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Don't pay cash and other remodeling mistakes to avoid

Consumer Reports News: June 19, 2013 01:08 PM

While there are plenty of honest remodeling contractors out there, the field has its share of bad apples. We asked our Facebook fans to tell us the craziest thing their contractors told them. "Well, all windows leak a little," a poster wrote. "Don't worry about water coming through the electrical fixture," another wrote. Our favorite: "It would save time just to send you a court transcript." This checklist will help you avoid similar experiences with your kitchen remodel:

Don't chase lowball bids. Tough competition is inducing some pros to lower their profit margins with low bids and then make up the difference with shoddy work. Gauge the going rate for your project by getting at least three estimates, rather than jumping at the lowest estimate.

Check references. Reputable contractors are glad to provide names and contact information for satisfied customers. Try to check past jobs in person to talk with customers and see how the work is holding up. And always check the Better Business Bureau and your state's attorney general's office for complaints before making your pick.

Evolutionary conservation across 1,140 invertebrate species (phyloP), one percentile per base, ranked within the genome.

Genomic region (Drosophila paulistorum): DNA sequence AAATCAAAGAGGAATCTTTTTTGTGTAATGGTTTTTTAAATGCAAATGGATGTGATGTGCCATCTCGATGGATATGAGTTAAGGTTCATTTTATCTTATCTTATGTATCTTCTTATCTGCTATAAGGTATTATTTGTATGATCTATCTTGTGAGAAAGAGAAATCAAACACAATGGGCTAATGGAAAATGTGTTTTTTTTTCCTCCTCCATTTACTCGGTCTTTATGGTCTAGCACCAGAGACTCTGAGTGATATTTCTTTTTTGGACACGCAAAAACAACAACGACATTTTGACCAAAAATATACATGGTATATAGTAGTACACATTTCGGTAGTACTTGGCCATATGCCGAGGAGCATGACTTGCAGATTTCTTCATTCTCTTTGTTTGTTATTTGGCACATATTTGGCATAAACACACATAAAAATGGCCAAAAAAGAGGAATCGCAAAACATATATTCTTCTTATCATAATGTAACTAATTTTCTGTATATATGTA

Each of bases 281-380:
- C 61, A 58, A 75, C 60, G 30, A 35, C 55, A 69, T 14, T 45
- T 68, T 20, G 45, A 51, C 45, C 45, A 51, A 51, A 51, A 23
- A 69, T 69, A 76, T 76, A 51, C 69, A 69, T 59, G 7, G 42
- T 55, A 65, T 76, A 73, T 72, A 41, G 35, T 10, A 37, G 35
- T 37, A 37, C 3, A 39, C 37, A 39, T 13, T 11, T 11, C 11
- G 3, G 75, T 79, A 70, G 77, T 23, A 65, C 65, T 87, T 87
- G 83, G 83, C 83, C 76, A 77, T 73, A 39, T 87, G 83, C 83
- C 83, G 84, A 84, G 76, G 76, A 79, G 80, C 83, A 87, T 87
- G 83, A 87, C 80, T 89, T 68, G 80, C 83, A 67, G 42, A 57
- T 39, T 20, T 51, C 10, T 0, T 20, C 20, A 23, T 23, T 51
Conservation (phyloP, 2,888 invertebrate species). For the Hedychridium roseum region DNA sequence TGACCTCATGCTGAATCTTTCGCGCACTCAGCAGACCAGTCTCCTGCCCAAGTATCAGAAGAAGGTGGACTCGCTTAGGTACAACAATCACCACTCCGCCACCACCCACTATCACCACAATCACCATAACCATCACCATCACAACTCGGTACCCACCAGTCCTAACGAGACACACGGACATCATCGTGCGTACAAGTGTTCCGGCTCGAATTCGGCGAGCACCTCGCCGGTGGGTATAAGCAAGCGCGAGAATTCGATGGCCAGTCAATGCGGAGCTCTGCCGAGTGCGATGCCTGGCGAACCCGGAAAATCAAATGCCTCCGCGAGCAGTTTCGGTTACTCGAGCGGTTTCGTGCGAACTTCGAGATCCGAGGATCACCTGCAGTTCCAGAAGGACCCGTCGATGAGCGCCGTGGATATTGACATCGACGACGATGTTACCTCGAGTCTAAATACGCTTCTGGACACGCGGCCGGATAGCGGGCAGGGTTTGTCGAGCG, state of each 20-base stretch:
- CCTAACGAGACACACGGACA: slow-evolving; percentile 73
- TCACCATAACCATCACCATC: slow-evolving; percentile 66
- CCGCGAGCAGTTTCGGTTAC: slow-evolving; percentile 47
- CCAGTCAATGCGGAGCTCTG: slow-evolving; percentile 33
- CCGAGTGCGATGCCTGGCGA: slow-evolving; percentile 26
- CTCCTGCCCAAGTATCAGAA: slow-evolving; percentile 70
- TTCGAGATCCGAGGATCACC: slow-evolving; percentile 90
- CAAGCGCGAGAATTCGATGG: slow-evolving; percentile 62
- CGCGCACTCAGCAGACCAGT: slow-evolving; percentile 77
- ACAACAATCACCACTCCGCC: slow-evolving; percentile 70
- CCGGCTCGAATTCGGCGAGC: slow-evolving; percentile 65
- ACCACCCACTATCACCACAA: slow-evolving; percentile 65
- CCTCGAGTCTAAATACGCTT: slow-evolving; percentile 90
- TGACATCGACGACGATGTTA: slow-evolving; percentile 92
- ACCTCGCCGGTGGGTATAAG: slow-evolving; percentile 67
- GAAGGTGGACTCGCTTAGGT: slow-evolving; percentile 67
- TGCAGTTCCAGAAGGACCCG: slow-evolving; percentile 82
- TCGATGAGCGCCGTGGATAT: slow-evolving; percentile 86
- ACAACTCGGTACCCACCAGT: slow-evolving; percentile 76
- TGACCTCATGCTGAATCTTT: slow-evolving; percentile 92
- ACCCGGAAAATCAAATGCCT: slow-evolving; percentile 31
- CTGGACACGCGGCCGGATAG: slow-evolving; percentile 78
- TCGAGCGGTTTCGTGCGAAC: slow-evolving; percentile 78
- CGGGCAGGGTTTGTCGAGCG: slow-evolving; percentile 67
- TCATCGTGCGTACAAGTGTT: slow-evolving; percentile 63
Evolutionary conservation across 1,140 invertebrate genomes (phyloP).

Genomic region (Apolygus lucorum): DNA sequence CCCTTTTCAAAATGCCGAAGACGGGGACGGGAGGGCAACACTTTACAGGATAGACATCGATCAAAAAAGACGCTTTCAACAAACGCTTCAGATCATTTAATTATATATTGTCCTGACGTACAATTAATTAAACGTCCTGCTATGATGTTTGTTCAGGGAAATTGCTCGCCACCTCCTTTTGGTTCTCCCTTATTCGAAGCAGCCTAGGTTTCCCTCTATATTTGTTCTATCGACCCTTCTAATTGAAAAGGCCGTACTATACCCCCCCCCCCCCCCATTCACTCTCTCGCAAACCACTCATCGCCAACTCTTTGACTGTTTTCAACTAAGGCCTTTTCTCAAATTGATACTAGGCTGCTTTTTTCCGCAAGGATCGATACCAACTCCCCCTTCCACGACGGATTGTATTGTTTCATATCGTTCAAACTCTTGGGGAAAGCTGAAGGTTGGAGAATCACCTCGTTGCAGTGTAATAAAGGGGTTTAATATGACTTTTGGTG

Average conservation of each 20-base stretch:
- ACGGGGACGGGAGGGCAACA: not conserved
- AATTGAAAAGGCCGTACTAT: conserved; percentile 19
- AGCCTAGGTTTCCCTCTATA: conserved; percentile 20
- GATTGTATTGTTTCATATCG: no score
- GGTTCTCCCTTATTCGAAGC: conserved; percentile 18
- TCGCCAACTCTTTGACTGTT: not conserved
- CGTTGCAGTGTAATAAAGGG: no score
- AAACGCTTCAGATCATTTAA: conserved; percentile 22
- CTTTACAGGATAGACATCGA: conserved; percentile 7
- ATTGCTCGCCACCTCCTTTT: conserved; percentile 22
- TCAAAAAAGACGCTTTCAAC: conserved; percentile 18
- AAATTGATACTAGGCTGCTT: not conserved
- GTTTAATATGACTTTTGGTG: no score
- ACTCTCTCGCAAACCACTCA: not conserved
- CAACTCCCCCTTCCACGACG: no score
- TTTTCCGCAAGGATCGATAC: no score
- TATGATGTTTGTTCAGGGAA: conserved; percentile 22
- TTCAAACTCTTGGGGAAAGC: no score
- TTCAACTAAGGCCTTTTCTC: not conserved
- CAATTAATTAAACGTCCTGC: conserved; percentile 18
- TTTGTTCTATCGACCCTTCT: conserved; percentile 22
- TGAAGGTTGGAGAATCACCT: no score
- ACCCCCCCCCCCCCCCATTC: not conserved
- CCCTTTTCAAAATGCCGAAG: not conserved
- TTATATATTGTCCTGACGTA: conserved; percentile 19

Get a written contract. It should spell out in detail what will be done to complete the job, all associated costs, and a payment schedule. Don't sign a contract with a lot of open-ended amounts, or "allowances," for products and materials. Once the work is underway, stick to the terms, since contract changes can blow any budget.

Review the paperwork. That includes up-to-date license and insurance and workers compensation policies. (The Contractor's License Reference Site has information on licensing requirements in your state, plus a list of licensed contractors.) The contractor, not you, should get permits and give you a lien waiver when the job is done to keep suppliers from knocking on your door for unpaid bills. You'll need to get the final certificate of occupancy.

Don't pay cash. Write out the check to the contracting company, not an individual. Paying by credit card also adds a layer of protection. A reasonable down payment is 30 percent of the total project cost to be paid upon initial delivery of materials. Make final payments only when work is completed to your satisfaction. A reputable contractor won't pressure you if the job is not finished properly.

Now that the real estate market is heating up, more homeowners are considering remodeling projects. Help is on the way in the form of our kitchen remodeling guide, "Get the kitchen you've always wanted," including "Three magnificent makeovers." And check out our two-part bathroom remodeling guide, including "Bathroom remodeling trends and costs," and "Bathroom remodeling dos and don'ts."

Daniel DiClerico

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